It turns out that apostle is like prophet is like evangelist is like pastor is like teacher. All the roles have differentiated assignments, none of the roles are independent of one another. The church cannot reach its perfection outside of the full application of what Jesus gave it to do the job.
An apostle is not a man in a white robe and shiny hat, a pastor is not a guy with a collar, a prophet is not a robed kook screaming from the mountaintop. All of these are merely called men and women, gifted by the Lord to do a job. Their assignment, should they choose to accept it, is to build the church and lead it to maturity.
To disabuse the notion that the title of apostle was reserved for just a dozen men nearly 2,000 years ago, let’s have a look. The original twelve were reduced to eleven (Judas killed himself). Another was added to take his place. Then along comes Paul, “called be an apostle,” so we have thirteen. Add in James, Barnabas, Timothy, and a host of others, including Andronicus and Junia (a woman apostle – talk about upsetting your orthodoxy!) and the New Testament closes with twenty-five apostles.
The discouraging thing to me is that I know people who are operating in apostolic ministry but either don’t know it or can’t express it. Claiming apostleship would be heresy in their particular box o’ orthodoxy, so they claim some other title instead. It is okay to be a missionary, or evangelist, or church strategist. You can labor in the field, planting and harvesting, establishing and strengthening, building and serving. Just don’t be getting any ideas that rock the religious boat, or, to stay true to my original idea, break you out of the box of orthodoxy.
In talking with my old friend and boss Apostle John Kelly I had the full realization of just how far we have strayed from the original intent. I’ve participated in churches that elected their leaders, I have visited churches that felt that social justice was the purpose of the church, I have been in churches that were little more than social clubs, complete with cliques and activities and programs to keep everybody happy, and I have even been ordained as a Pastor in a church that would pick and choose which New Testament leadership positions were relevant today.
But I’ve got news for you.
The original intent, expressed by the Apostle Paul in Ephesians, has not changed. It will not change, “till we all come to the unity of the faith and of the knowledge of the Son of God, to a perfect man, to the measure of the stature of the fullness of Christ.” There will be Apostles, Prophets, Evangelists, Pastors and Teachers until the End, capital E.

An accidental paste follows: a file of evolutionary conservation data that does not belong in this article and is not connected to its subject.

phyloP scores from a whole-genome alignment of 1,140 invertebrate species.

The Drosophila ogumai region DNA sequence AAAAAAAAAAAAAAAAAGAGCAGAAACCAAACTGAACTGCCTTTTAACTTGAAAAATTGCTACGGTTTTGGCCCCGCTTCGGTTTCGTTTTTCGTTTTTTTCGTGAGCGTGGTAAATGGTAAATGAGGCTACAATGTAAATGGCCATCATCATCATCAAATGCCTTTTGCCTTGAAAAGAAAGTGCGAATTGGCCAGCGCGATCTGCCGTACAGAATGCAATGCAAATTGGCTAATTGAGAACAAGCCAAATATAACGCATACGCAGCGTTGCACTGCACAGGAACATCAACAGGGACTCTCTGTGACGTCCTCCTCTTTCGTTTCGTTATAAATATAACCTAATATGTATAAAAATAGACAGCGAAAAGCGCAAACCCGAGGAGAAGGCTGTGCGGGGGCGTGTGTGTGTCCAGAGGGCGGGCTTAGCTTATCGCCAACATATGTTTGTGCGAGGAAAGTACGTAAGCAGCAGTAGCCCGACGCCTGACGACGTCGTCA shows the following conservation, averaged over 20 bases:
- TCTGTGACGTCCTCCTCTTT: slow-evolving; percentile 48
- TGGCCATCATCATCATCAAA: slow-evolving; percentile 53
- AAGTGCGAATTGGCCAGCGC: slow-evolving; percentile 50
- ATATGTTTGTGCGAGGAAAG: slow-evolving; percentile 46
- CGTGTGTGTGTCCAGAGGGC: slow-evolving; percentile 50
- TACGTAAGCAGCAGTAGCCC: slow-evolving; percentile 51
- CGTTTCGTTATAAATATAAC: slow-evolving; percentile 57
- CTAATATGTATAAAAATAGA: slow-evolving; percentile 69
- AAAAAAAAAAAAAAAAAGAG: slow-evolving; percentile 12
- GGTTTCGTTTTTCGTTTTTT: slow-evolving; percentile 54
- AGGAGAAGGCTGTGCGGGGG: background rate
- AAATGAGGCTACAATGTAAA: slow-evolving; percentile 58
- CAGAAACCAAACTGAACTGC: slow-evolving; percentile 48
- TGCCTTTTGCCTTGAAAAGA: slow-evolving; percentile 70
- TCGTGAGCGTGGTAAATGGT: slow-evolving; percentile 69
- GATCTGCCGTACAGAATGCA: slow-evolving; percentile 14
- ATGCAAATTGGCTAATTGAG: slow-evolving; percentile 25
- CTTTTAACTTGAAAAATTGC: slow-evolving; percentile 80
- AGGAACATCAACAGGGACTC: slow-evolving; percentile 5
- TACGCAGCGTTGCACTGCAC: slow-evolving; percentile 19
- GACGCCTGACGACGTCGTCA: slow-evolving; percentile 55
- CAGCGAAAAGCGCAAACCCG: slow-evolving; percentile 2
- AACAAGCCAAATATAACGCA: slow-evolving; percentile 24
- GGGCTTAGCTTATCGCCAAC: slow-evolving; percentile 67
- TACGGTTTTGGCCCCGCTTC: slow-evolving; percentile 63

I titled this missive Apostles & Prophets. It was not my intent to provide a thorough theological examination of those two gifts, but rather to draw your attention to the reality of what Jesus intended when He started His church. Just like the Apostle is not some exalted figure in a flowing robe, neither is a Prophet a wild man, eating locusts and honey while shouting from the desert. A prophet is not a fortune teller, but a proclaimer of truth to the church. An evangelist preaches the gospel to those who haven’t heard it, the Pastor shepherds the flock of believers, the Teacher provides correct instruction and understanding of the scriptures. All the roles, the five-fold ministry gifts, were established to serve the church in their own very specific way. The church cannot exist, cannot grow, cannot achieve her purpose without the very tools that were provided for at the beginning.
It was an enjoyable time recalling old times, catching up, exchanging wisdom (mostly one-sided, from him to me) and talking about the now and the future. It was especially refreshing, and encouraging, to recall how a man set his hand to the plow and is still out there, at 78 years old, doing what God sent him to do. It reaffirms my belief that maybe I’m still here for a reason, that at 64 years I may have some years left on this pilgrimage.
Apostle or Prophet? Not me. But as a humble follower of Christ I know, and you need to know as well, that we aren’t making it to the destination without those who are called and gifted to be the very things we can’t admit exist. We need to be ready to bust out of the box, to upend orthodoxy and the traditions of men, and to allow the Lord to build His church, His way.